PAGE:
Police should always direct their action strictly towards their functions and never appear to usurp the powers of the judiciary.
The test of police efficiency is the absence of crime and disorder, not the visible evidence of police action in dealing with it.
Now look back at Principle #1. The prevention of crime and disorder is incumbent on every citizen in the interest of community welfare and existence. But when a society, step by slow deliberate step, deceives itself into believing that there is a moral difference between defending oneself and one's community and "contracting it out" to the State, then that society will lose the majority of its defenders and risk descent into chaos. The converse is also true - when there is no reliance on the State, you risk anarchy as well,
Discourage self-help, and loyal subjects become the slaves of ruffians. Over-stimulate self-assertion, and for the arbitrament of the Courts you substitute the decision of the sword or the revolver. - The Law of the Constitution, by A.V. Dicey (MacMillan, London 1885).(Quotation found at Samizdata. I recommend you read the whole piece.)
The concept of pacifism as it pertains to crime is generally predicated on the concept that all life is of value, and that using violence to injure or kill in defense of mere property is disproportionate - the value of the material is much less than the value of the life of the person attempting to take the material. Surprise! I concur. The life of a human being is of greater value than, say, the contents of my wallet. But this ignores something more important - the fact that the contents of my wallet are the least things at risk. Because someone willing to threaten bodily injury or death in order to take my wallet violates the tenets of the society in which both of us live. He puts in fear not only me, but the entire society. He has proffered a new social contract - "Give me what I want, and I won't hurt you."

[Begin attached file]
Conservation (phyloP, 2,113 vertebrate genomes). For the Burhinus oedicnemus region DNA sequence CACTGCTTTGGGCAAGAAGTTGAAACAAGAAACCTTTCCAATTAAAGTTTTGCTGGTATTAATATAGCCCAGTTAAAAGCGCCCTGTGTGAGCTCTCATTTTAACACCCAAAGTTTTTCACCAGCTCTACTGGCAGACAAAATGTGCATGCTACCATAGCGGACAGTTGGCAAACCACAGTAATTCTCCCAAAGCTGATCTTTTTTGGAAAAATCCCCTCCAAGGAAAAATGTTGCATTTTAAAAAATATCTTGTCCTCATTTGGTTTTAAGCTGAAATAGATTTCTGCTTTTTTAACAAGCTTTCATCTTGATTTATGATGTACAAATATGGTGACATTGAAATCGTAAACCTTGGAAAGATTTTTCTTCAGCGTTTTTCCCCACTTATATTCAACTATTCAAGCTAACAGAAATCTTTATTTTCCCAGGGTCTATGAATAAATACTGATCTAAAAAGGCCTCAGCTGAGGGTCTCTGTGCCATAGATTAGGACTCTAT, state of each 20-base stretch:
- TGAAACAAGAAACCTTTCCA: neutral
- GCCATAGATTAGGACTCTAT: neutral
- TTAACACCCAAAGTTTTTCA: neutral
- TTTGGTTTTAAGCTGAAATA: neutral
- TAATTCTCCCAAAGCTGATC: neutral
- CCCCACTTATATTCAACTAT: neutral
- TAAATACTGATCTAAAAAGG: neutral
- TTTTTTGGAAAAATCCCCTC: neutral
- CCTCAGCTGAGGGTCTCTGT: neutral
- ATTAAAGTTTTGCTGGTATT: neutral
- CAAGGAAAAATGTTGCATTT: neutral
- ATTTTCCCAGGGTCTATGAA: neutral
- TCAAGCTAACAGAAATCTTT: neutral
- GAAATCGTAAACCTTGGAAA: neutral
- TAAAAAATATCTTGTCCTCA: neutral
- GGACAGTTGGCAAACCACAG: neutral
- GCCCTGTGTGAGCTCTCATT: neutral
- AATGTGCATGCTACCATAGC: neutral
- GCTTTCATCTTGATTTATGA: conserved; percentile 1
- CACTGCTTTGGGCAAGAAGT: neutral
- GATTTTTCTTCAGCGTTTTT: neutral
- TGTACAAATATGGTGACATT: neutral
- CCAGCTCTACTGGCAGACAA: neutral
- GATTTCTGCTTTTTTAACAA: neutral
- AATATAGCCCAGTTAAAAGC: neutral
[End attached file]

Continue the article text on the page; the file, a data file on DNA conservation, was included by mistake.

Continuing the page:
The pacifist culture tells us that we should not resist, that we should call the authorities who are empowered to deal with social miscreants. At most, we should respond (as the British are required) proportionally. Yet a proportional response requires us, the defenders, to read the mind of the assailant. If he holds a knife, are we to ask "Do you actually intend to use the knife, and if so is your intent simply to wound or would you be intending a killing blow?" A proportional response requires the defender to reason cogently in a situation wherein our lives, or at least our health may be at risk. The advantage belongs to the attacker, and that is a recipe for social disaster.
To prevent that social disaster, the new social contract offered by the criminal should be understood by all parties to be: "Whatever it is I want, I have decided that it is worth risking my life for." And we, the potential victims, should be as dangerous as possible.
So long as a sufficient number of us are, the rest of society will enjoy the benefit of our protection. When there are too few of us, or when those of us who are willing to resist are restricted by law from doing so, there remain only two options: suffer the onslaught of criminals, or increase the police forces to overly burdensome levels. With the second option, assuming that a sufficient level is attained to reduce crime, the officers of the State required to accomplish that task will not then be reduced, they will be reassigned to other tasks, and a de facto police state will exist.
Those are the choices. It seems apparent which Britain has decided on.
(To be continued...) Original comment thread is available here (thanks to reader John Hardin).